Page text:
When Dr. Mary Sanfelippo, HA ’62, was a student at Holy Angels Academy, she decided to study vitamin deficiencies in mice for a science fair. While she thought the study was simple, it came with a twist.
Sanfelippo had three groups of mice: one group which was fed regular food, one which was fed food that did not contain vitamin B, and one which was fed food that did not contain vitamin C. She predicted that the group that did not eat vitamin C would develop scurvy.
“One of the mice that were the normals (from the group that were fed regular food) got out of the containers and this caused a great deal of scare throughout the school,” she said.
She and the others searching soon found the mouse under one of the seats of the auditorium, “and everything was okay,” Sanfelippo recalled with a laugh.
DO WHAT YOU LOVE
A second-generation Holy Angels graduate, Sanfelippo went on to attend Marquette University, majoring in biology and pre-med with a minor in history and philosophy. After attending medical school at the Medical College of Wisconsin, she decided to “spread her wings” and move to San Diego “to get away from the cold.” She finished her residency and nephrology fellowship at the University of California San Diego where she focused on the study of kidneys. She then became a research scholar at Stanford University, and went back to UCSD to teach as an assistant clinical professor. After realizing she missed taking care of patients, she opened a practice of her own and retired in 2013 after 31 years in the practice.
“If you do what you love, it’s not work,” she said. “I fell in love with the specialty of nephrology. It’s complicated and essential, no matter what the situation is.”
INTRODUCTIONS THAT LAST A LIFETIME
Sanfelippo comes from a family who is well versed in the medical field and many of the components that are now referred to as STEM. She was exposed to the area of study from a young age, with a father who was a doctor and a mother who was a nurse. But because not everyone grew up in an environment like hers, she notes the importance of introducing young women to STEM.
“The interest in STEM begins with exposure,” she said. “It begins with giving students the opportunity to appreciate the different areas of STEM like engineering, biological sciences, and so on. This exposure will hopefully peek their interests and will instill a passion for a lifelong learning experience. Not everybody is from a family where science was a part of the dinner table conversations.”
DSHA + STEM = OPPORTUNITY
DSHA has worked hard and continues to encourage exposure of STEM opportunities to students, so much so that the interest of students in STEM has outgrown the building’s facilities. Students can engage in more than a dozen advanced STEM classes, take advantage of STEM co-curriculars like robotics or Students Modeling a Research Topic (SMART) team, which allows students to practice being a research scientist with guidance of professionals from the Medical College of Wisconsin. Fairly new to STEM opportunities at DSHA is the STEM Scholars program, designed for highly motivated and highly engaged students who show a dedicated academic and career interest in STEM, with hands-on research, projects, and learning beyond the classroom.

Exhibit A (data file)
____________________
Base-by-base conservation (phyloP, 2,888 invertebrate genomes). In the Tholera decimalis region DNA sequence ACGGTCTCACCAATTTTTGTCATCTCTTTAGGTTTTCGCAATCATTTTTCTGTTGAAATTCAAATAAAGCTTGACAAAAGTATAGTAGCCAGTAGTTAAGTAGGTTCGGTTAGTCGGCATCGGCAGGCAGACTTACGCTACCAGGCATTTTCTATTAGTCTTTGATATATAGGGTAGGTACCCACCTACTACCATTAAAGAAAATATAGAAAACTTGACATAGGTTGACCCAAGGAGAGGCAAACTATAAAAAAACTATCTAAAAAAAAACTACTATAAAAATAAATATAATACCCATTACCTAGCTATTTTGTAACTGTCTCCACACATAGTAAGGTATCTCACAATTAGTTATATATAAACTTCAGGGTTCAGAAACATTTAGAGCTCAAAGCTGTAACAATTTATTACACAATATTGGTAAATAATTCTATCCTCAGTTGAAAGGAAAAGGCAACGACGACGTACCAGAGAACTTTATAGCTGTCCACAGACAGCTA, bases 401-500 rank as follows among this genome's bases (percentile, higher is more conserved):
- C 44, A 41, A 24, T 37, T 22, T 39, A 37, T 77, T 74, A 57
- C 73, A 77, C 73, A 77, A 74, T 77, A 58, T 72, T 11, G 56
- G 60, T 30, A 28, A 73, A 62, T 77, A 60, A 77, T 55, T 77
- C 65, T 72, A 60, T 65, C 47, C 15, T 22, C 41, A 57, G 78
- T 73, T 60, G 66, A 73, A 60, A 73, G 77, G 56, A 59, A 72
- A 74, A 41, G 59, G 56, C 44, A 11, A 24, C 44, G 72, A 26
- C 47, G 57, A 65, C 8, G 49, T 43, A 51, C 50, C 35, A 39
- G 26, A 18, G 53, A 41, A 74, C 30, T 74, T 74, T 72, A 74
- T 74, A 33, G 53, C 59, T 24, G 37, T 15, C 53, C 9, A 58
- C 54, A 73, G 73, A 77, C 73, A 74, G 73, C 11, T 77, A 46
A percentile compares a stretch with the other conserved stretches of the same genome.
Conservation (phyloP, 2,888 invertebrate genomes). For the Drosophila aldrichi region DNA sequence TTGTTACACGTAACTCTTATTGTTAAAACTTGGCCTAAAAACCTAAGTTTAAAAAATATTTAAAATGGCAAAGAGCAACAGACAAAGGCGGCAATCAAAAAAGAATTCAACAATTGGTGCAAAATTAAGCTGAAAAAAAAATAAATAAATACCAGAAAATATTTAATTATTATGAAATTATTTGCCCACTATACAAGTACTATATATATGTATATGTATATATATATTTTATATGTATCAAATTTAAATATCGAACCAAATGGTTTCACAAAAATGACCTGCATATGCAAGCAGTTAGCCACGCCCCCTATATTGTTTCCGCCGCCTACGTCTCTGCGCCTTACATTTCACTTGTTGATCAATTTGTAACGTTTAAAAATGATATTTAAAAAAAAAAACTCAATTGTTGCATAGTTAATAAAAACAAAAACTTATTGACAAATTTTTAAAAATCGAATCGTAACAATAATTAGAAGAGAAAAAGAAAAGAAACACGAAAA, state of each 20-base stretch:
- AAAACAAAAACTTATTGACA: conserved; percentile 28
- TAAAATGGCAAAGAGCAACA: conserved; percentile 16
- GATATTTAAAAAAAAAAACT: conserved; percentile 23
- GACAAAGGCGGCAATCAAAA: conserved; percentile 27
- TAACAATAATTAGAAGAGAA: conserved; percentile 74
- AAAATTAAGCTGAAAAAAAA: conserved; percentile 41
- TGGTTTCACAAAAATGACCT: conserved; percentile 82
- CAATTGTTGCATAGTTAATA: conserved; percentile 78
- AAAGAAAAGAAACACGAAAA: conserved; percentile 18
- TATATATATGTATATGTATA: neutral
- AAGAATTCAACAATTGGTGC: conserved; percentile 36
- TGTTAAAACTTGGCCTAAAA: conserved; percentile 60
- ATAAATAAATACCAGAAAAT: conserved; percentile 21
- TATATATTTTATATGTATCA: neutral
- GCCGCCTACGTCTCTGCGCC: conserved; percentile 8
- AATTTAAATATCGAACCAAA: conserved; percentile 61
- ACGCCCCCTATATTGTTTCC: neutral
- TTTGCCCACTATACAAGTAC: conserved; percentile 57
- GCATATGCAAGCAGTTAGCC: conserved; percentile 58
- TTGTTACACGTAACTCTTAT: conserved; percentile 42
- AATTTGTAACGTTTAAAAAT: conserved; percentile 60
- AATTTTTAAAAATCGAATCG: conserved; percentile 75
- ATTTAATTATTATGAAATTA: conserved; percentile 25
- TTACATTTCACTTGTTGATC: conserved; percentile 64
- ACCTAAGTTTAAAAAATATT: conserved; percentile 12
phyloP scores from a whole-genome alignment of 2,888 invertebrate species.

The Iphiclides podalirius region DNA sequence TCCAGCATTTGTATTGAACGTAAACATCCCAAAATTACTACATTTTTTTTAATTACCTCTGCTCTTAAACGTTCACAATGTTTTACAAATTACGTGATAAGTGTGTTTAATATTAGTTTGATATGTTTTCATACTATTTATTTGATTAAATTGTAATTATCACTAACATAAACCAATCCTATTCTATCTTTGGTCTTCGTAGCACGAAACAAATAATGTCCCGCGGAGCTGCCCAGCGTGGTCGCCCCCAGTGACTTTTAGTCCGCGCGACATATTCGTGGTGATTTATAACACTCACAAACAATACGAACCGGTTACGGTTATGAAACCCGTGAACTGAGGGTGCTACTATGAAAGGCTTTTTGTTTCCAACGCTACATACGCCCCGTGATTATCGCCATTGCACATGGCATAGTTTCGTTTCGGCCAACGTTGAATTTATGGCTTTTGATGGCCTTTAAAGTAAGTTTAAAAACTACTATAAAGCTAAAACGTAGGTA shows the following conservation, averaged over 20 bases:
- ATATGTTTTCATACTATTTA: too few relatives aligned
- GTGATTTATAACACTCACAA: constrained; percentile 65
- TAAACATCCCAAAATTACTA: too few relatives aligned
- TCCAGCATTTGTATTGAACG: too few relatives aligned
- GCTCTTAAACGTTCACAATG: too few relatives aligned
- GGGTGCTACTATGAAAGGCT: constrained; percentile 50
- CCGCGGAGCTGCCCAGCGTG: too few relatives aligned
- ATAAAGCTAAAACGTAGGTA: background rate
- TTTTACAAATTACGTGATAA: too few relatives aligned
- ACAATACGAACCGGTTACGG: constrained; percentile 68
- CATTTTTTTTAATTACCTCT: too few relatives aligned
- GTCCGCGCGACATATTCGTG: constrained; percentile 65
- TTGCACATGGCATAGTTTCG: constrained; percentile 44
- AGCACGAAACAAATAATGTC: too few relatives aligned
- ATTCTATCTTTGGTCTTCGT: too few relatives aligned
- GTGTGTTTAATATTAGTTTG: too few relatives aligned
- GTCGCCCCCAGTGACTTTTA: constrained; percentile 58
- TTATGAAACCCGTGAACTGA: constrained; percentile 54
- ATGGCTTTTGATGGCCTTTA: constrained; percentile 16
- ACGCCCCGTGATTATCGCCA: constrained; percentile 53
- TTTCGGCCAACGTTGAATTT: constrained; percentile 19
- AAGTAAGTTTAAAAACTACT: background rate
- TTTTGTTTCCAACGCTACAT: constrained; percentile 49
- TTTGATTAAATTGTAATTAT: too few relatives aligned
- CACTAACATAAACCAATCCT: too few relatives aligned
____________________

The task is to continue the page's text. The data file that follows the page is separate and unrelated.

DSHA hopes to build a new state-of-the-art lab to match the interest of students in STEM in the coming years. With Sanfelippo and her husband’s generous gift to DSHA, the school is closer to doing so.
“There’s much interest in STEM and that’s really exciting,” Sanfelippo said. “I see STEM as an expanding area, and DSHA needs the money and funding to continue to expose students to an education in the STEM disciplines,” she said. “If they are exposed to disciplines and it awakens in them an interest that will last a lifetime, that is a very good result.”
A FIRM FOUNDATION
Ten years ago, Sanfelippo, who has stayed in California, came back to Milwaukee and DSHA for her 50th class reunion. She saw cases of athletic and academic awards, experienced Mass, and saw the intentionality and importance of what DSHA pursues today. She then heard Former President Ellen Bartel (1998-2018) speak about Catholic education for girls, and the leadership opportunities girls receive at DSHA. Sanfelippo was impressed and wanted to be a part of that.
“There is an enormous amount of potential for the formation of strong, Catholic, educated, and devoted women,” she said. “DSHA appears to be right in the flow of that. I encourage supporting them.”
While she was involved in a variety of activities at Holy Angels—from theatre to student council—she noted that her Catholic education emphasized “relying on God’s grace and His leadership in our lives.”
When sharing her hopes for current and future Dashers she says, “You need a firm foundation of the Catholic faith and see it in action in the people you work with as well as the people who are teaching you. It will give you the strength you need later in life.”
THE STRENGTH OF GOD AND WOMEN
That strength is something that Sanfelippo has relied on working in a male-dominated field, often with patients who are dealing with a chronic disease. Along with God’s strength, Sanfelippo has used her strength as a woman to provide gentleness to her patients.
“STEM is and will be a critical part of our future as a society going forward,” she said. “Intelligent, well-educated Catholic women should be among those who lead the way.”
But no matter what discipline women decide to study, Sanfelippo notes that lifelong learning, faith, love, and strength applies to everything. She’s an example of using those components of her life to enrich it.
“We bring the totality of our life experiences to the bedside of our patients, or to an engineering project or to architecture or to whatever discipline we choose. Our lives are not made up of one dimension; we are multidimensional.”
To join Sanfelippo in giving to STEM at DSHA, contact Senior Director of Development Matt Johnson